Thursday, May 26, 2011

CLA For Weight Loss: Safe, but Ineffective. Conjugated Linolic Acid Fails to Improve Body Composition or Lipid Profile in 8-Week Human Study

The early 2000s were the fat years: "Want to lose fat? Eat fat!" became the credo of more and more nutritional gurus, who put their faithful clients "on" EFAs, PUFAs and a certain fatty acid (FA) that, despite, or rather due to its presence in our food chain, had hitherto received little attention by the medical orthodoxy: conjugated linoleic acid (CLA). All of a sudden, this "unhealthy" trans-fatty acid that can be found in relatively large amounts in high fat milk products, was supposed to become the magic bullet in every dieter's fight against unhealthy or unaesthetic body fat.
So, is the majority of the Americans in the 21st century going to be obese, simply because they are not consuming enough CLA? A recent study from Canadian scientists (Jones. 2011) suggests otherwise.

In a 3-phase crossover trial, Jones et al. recruited 27 overweight (BMI ≥ 25 kg/m2), borderline hypercholesterolemic [LDL-cholesterol (C) ≥ 2.5 mmol/L] men aged 18–60 y, who consumed during three consecutive 8-wk phases (with a 4-wk washout period between each trial) either 3.5 g/d of safflower oil (control) or a 50:50 mixture of trans 10, cis 12 and cis 9, trans 11 (c9, t11) CLA:Clarinol G-80, and c9, t11 isomer:c9, t11 CLA.

Figure 1: Chemical structure of the 2 isomers of conjugated linoleic acid (CLA)
and the unconjugated form linoleic acid (LA)
(image from Kent. 2007)

Body weight, body fat, and lean body mass (all reliably measured by DXA), CLA's effects on fatty acid oxidation, as well as blood lipid profiles and safety biomarkers, including insulin sensitivity, blood concentrations of adiponectin, and inflammatory markers (high sensitive-C-reactive protein, TNFα, and IL-6) and oxidized-LDL were assessed at the beginning and end of each trial. The results were unimpressive:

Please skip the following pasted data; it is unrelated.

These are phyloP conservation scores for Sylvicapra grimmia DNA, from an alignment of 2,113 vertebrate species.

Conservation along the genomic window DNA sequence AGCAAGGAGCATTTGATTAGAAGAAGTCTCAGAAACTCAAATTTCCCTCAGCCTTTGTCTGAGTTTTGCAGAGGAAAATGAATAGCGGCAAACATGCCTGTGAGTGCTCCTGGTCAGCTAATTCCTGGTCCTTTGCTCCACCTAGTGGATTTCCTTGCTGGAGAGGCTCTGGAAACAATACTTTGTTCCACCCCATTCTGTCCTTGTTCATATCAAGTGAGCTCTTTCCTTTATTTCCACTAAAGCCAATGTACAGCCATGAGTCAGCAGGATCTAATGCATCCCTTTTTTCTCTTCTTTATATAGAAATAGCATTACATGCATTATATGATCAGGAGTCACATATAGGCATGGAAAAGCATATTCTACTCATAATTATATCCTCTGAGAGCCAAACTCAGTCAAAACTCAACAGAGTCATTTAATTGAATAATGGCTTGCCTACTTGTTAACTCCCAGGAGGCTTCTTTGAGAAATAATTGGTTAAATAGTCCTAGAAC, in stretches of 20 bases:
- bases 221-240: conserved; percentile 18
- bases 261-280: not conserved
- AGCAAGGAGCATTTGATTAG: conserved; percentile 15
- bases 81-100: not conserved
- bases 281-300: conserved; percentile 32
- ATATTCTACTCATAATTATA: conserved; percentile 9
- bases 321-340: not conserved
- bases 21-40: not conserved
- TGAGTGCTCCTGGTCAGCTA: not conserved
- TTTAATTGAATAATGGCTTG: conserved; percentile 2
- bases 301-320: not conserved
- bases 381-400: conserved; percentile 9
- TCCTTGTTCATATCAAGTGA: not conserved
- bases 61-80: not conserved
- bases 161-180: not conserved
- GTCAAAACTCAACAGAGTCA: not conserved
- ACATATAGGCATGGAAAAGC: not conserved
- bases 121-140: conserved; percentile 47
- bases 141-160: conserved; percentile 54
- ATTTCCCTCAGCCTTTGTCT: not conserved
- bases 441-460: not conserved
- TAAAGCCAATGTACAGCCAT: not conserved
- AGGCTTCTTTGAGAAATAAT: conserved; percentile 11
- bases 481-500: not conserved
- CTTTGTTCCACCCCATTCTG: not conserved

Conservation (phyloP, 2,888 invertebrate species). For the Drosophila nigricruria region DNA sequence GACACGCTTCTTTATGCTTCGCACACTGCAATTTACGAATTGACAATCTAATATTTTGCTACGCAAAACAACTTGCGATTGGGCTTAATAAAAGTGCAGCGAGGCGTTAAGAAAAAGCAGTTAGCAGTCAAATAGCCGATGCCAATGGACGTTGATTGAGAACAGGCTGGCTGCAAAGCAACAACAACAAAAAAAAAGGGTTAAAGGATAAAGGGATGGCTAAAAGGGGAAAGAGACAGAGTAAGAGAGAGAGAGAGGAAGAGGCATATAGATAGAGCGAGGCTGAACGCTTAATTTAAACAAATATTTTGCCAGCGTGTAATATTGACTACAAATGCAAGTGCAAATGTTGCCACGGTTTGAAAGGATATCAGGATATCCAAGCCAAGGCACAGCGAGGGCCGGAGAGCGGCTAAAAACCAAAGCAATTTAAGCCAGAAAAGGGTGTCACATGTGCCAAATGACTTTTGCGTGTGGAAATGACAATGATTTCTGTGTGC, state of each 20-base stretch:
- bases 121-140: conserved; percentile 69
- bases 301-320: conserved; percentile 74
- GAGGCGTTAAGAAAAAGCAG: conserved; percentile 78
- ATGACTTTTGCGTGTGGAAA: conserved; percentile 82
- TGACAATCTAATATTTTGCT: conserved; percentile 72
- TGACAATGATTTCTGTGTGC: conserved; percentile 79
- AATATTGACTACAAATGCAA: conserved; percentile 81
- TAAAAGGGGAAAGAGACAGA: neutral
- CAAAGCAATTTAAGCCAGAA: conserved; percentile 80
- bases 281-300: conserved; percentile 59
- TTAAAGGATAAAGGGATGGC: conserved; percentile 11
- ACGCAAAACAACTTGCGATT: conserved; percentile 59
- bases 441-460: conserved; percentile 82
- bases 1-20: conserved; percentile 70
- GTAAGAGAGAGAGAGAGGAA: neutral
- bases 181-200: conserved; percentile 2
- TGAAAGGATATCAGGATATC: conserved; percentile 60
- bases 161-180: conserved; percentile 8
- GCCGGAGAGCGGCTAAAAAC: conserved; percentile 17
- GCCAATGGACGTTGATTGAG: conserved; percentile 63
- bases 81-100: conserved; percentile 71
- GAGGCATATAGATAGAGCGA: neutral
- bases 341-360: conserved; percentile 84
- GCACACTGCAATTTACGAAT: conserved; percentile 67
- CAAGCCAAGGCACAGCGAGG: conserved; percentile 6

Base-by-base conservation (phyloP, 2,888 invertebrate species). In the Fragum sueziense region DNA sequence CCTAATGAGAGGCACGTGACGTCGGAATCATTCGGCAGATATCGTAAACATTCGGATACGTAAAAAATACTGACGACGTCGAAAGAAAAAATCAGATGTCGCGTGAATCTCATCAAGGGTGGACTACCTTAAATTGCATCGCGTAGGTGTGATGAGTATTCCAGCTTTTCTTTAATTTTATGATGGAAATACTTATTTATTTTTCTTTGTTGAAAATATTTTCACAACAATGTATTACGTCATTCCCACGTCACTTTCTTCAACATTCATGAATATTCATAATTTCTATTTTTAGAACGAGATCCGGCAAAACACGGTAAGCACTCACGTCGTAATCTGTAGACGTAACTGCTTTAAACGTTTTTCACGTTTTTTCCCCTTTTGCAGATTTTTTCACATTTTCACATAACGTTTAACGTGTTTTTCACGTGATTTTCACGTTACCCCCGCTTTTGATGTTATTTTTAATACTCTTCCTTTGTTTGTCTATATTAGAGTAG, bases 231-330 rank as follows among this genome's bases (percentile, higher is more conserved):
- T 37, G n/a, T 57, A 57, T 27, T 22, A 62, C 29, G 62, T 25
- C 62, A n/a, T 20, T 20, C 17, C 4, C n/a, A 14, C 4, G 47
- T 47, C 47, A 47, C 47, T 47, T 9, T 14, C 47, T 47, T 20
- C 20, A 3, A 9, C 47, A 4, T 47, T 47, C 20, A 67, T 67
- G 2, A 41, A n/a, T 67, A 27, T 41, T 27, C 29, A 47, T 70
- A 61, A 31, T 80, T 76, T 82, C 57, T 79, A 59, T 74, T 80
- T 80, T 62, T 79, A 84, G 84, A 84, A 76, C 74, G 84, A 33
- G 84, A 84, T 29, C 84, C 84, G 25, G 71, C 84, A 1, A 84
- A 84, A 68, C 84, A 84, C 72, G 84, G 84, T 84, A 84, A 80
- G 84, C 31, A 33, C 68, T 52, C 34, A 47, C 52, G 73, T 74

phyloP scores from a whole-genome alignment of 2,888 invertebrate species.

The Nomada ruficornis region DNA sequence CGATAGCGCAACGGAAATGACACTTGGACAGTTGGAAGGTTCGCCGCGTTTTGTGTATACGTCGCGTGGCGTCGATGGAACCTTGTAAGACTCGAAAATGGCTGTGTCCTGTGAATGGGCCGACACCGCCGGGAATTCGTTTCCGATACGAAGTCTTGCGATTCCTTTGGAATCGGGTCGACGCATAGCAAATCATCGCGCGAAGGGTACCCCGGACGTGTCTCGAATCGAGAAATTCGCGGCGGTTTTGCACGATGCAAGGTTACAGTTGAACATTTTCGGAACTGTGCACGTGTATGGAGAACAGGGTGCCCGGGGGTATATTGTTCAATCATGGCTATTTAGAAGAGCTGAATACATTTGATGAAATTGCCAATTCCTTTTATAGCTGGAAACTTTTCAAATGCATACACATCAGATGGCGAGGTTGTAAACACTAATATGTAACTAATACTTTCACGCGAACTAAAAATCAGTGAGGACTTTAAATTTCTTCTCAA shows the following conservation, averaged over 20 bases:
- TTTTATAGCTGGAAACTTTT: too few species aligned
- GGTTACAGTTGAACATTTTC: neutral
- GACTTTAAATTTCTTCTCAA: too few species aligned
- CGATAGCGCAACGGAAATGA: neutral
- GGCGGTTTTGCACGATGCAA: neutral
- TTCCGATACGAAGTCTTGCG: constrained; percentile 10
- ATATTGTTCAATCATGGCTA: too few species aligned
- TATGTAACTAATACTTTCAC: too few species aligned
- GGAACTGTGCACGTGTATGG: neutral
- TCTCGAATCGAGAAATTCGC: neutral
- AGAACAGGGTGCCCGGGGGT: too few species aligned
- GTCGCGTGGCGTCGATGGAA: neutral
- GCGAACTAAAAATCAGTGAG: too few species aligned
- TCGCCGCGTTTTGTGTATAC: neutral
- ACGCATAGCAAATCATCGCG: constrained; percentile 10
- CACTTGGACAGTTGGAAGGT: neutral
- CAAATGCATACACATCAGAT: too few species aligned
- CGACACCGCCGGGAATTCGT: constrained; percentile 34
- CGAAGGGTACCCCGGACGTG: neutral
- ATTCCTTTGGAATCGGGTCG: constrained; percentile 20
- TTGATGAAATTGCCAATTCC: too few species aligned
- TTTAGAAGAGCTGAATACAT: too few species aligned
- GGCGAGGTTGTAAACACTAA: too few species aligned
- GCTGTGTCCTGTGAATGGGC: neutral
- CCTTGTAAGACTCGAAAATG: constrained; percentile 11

Compared with the control treatment, the CLA treatments did not affect changes in body weight, body composition, or blood lipids. In addition, CLA did not affect the β-oxidation rate of fatty acids or induce significant alterations in the safety markers tested.

Or, in other words, CLA supplementation @ 3.5g/day did not produce any of the favorable effects potential customers are promised by the advertisements of an industry that thrives on the hopes of overweight of millions of obese individuals world-wide.

A conclusive evaluation of both the effectiveness, as well as the safety of CLA would require further studies using and comparing the effects of different  mixtures of the different CLA isomers that  have been found to exert very different metabolic effects - with the trans-10, cis-12 isomer having a more pronounced effect on PPAR-gamma induced metabolic changes (Hermann. 2009) and more compelling evidence of possible negative side effects, such as increased oxidative stress (Risérus. 2007).

So, after all. The verdict on CLA is still out there! And you know: The SuppVersity is the place, where you will hear about future research first.